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  • The Olympic Games were held every four years (the length of an Olympiad) until 1992, when the IOC’s decision to hold Games every two years (alternating between summer and winter) went into effect.
  • If you want to enhance your Olympic viewing experience, consider learning as much as you can about a sport or two that you find interesting; when the next Games roll around, you’ll know who and what to watch for, which could raise your excitement level.
  • Although official federations are great sources of information, the Web provides a variety of ways to learn about Olympic sports. Don’t limit yourself to the sites below; reading the news sites we’ve posted at the end of this guide will help you become familiar with recent competitions, athletes, and commentary.
  • In addition to official Olympic sports, there are recognized sports—such as bowling, golf, rugby and surfing—which, although held to IOC standards, are not included in the official Games program. Links to each sport's international governing body are provided in the "ARISF Members" section.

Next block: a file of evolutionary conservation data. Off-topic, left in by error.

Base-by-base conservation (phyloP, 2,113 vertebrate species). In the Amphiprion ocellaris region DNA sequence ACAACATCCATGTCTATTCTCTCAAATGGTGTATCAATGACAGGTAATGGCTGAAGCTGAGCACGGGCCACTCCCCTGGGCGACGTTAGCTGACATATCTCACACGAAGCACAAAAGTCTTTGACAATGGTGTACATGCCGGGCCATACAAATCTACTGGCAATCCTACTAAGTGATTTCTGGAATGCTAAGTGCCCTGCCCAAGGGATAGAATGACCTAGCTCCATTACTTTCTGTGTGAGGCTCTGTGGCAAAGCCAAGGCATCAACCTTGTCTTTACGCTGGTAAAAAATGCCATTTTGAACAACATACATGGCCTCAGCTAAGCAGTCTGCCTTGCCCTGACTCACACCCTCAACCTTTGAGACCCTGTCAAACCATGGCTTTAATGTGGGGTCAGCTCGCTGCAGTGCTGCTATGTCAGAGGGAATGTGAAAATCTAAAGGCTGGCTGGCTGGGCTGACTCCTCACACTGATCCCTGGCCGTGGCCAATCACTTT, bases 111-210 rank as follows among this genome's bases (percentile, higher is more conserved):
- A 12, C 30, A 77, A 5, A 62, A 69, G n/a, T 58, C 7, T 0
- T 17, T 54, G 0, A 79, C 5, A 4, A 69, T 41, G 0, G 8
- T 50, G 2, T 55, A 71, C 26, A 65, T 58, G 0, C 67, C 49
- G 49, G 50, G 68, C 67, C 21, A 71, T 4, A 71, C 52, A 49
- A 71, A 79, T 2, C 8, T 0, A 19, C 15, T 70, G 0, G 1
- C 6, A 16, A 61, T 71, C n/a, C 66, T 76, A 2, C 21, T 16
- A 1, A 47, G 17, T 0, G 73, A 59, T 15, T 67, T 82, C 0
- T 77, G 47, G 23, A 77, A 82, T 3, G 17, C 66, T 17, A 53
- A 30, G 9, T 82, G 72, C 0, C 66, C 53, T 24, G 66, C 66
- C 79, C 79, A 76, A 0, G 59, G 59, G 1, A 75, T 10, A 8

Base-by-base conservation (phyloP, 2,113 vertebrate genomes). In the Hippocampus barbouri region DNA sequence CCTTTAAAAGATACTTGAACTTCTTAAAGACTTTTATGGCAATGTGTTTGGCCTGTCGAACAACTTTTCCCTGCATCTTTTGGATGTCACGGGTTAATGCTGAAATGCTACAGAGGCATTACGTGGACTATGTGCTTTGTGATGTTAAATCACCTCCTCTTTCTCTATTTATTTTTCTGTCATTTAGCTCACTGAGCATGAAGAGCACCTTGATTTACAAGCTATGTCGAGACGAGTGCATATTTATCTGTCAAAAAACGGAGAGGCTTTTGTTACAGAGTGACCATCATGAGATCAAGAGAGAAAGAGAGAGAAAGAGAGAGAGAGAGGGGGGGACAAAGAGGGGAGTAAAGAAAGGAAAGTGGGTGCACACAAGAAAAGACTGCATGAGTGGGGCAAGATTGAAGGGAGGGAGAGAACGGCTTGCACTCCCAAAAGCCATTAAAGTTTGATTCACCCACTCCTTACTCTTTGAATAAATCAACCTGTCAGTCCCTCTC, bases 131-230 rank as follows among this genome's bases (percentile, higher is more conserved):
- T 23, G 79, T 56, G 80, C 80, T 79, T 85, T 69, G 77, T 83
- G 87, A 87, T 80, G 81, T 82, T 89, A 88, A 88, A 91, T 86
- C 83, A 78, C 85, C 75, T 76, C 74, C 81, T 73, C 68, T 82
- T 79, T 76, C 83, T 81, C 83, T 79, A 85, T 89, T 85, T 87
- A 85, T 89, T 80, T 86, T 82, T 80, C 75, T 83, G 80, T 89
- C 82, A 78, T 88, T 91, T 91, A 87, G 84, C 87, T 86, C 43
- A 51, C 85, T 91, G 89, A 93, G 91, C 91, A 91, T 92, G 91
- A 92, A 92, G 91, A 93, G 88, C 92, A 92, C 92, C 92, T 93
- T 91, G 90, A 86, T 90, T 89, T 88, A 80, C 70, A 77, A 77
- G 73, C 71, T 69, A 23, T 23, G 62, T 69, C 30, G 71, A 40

• The IOC is in charge of a somewhat secretive process of voting sports in and out of the Olympic program. In 2005, baseball and softball were both voted out, and the decision stirred controversy, as discussed in a USA Today article. Here is another article discussing the elimination vote from the Canadian media company CTV’s site.

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News Coverage of the Olympic Games

The next Games are less than a year away, and the Web is already buzzing. We’ve found sites offering comprehensive coverage, including official organizations, credible publications, and sports networks. By summer 2008, you’ll be well-versed in current and archived Olympic news, and may just find yourself on the edge of your seat anticipating the next big moment.

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  • If you’re new to the Games, start with the official Olympic sites, which provide well-rounded coverage of all of the events. You might also consider signing up for an e-mailed newsletter to stay informed.